Trump's First 100 Days: The State Of 'The Resistance' In his first few months as president, there's been enormous energy on the left against Trump's administration and policies. The question is how cohesive and lasting these protest movements will be.

Trump's First 100 Days: The State Of 'The Resistance'

Trump's First 100 Days: The State Of 'The Resistance'

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In his first few months as president, there's been enormous energy on the left against Trump's administration and policies. The question is how cohesive and lasting these protest movements will be.


The Trump administration's first 100 days have been a very anxious time for the resistance. We're talking about progressive activists who have seen their ranks swell since Donald Trump was elected president. Now as Trump's agenda stalls, they're starting to feel more hopeful. NPR's Scott Detrow reports.

SCOTT DETROW, BYLINE: For many progressives, election night 2016 is burned into their minds like a natural disaster or a terrorist attack.

TIFFANY KANG: And processing that was definitely something that I'll always remember. It's almost like 9/11.

DETROW: Tiffany Kang (ph) is standing on a balcony at a downtown Los Angeles loft office building. She's one of about 20 progressives there for a day of training for digital political organizing.

AMY BIVEN: Because in 2017, it feels like it's all the unexpected, right?

DETROW: Many in the room are like Amy Biven (ph)

BIVEN: I sort of slid into some complacency after George W. Bush was out of office because I had the luxury of being able to do so.

DETROW: Now Biven is back into political organizing, and she's looking for tools to make her actions more effective. All over the country but especially in deep blue cities like LA, progressives are organizing, rallying, calling their congressmen, donating to causes. And 100 days in, many feel like it's working.


UNIDENTIFIED CROWD: Refugees are welcome here - no hate, no fear. Refugees are welcome here.

DETROW: Searching for a high point of optimism from the first few months of the Trump era, Biven points to this spontaneous protest that followed Trump's first travel ban.

BIVEN: People in the streets going to airports - and people hate going to the airport, especially in New York City. Anyone who's lived in New York City will tell you they'd rather eat broken glass.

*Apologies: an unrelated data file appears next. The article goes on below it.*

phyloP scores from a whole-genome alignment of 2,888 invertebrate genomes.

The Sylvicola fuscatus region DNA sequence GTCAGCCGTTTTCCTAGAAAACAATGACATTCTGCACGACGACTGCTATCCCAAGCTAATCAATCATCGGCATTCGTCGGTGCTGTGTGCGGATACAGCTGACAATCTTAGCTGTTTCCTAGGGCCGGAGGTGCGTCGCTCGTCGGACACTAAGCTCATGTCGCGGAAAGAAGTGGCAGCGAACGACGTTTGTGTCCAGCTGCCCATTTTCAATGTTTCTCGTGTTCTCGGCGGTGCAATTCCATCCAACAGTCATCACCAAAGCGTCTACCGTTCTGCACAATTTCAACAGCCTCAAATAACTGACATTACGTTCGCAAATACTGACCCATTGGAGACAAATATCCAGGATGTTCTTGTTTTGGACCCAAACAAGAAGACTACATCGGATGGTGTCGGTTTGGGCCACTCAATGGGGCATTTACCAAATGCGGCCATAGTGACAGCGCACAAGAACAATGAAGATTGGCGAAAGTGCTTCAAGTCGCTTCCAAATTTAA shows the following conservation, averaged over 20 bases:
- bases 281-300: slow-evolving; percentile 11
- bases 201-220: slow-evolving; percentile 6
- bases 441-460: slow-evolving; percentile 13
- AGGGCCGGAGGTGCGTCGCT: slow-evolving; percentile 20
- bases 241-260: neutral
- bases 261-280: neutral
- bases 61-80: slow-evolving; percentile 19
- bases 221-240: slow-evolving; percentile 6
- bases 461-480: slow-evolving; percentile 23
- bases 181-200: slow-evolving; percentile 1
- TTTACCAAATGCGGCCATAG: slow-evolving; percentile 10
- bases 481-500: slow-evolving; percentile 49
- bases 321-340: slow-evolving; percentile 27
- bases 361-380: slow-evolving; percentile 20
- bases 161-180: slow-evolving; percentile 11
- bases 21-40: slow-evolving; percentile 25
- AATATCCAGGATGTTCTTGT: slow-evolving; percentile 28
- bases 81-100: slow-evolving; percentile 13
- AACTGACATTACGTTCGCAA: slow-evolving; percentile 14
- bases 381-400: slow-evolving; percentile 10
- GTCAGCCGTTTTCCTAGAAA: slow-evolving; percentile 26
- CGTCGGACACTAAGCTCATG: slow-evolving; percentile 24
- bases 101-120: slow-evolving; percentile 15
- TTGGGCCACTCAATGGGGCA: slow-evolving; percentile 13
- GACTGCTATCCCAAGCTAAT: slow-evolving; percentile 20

DETROW: Other resistors point to the failure to repeal Obamacare or national security adviser Michael Flynn resigning. Each Trump stumble leaves the resistance more energized. But Democrats in office are beginning to worry whether it will turn on them, too.

Several miles north on the 405, a group of activists is settling into the back room of a bowling alley, getting ready for its monthly meeting.

UNIDENTIFIED WOMAN #1: Please take a seat. We're going to get started.

DETROW: The group organizes under the banner of Indivisible, thousands of similar local organizing efforts that have sprung up across the country. Everyone here is really frustrated with their congressman, Democrat Brad Sherman. And their beef has more to do with style than substance.

JOHN PELZER: He doesn't do anything for International Women's Day - no tweet, no press release, no nothing. Even Trump did that.

DETROW: That's John Pelzer (ph), who wants Sherman to be more aggressive, to take public stands against Trump like other Los Angeles area Democrats are doing. Sherman does have a solid liberal voting record. But for many in the room, that's not enough. They want him to be more active and confrontational.

UNIDENTIFIED WOMAN #2: We are more progressive than you are.

UNIDENTIFIED WOMAN #3: He hasn't been doing his job for 13 years. Why are we encouraging him?

UNIDENTIFIED WOMAN #4: Yeah, but we haven't been participating either. We hadn't been participating until Donald Trump got elected.

DETROW: Many members of the resistance are like Owen Ellickson. He was horrified by Trump in 2016 and spent most of the year poking fun at the Republican candidate by writing a Twitter account that imagined fake conversations between Trump and his advisers.

OWEN ELLICKSON: And it was, I thought, good, silly fun that was undergirded by the fact that I thought he would not become our president.

DETROW: Sitting outside at a South Pasadena cafe, the TV comedy writer explains how on November 9 he became all business - no more Trump jokes, just a lot of organizing and a lot more civic engagement. Ellickson is one of many progressives who are even starting to think with a whole lot of caveats of course that maybe in the end, Trump could be good for their cause.

ELLICKSON: Not to dive into pop culture, but the end of the "Watchmen" comic book...

DETROW: Confused - just stick with the comparison for a moment. "Watchmen" is a late-'80s graphic novel.

ELLICKSON: ...Ozymandias creates an alien that falls from space, killing half of New York, and it is this external horror that forces the Americans and the Russians, ironically, to put aside their differences and avert the Cold War. It does feel like Trump is the (laughter) external squid that a lot of us needed to put our differences aside and really get engaged and worked up.

DETROW: One big question is whether this can turn into something like the Tea Party, and the resistance can turn that anger into long-term political victories. Scott Detrow, NPR News, Los Angeles.

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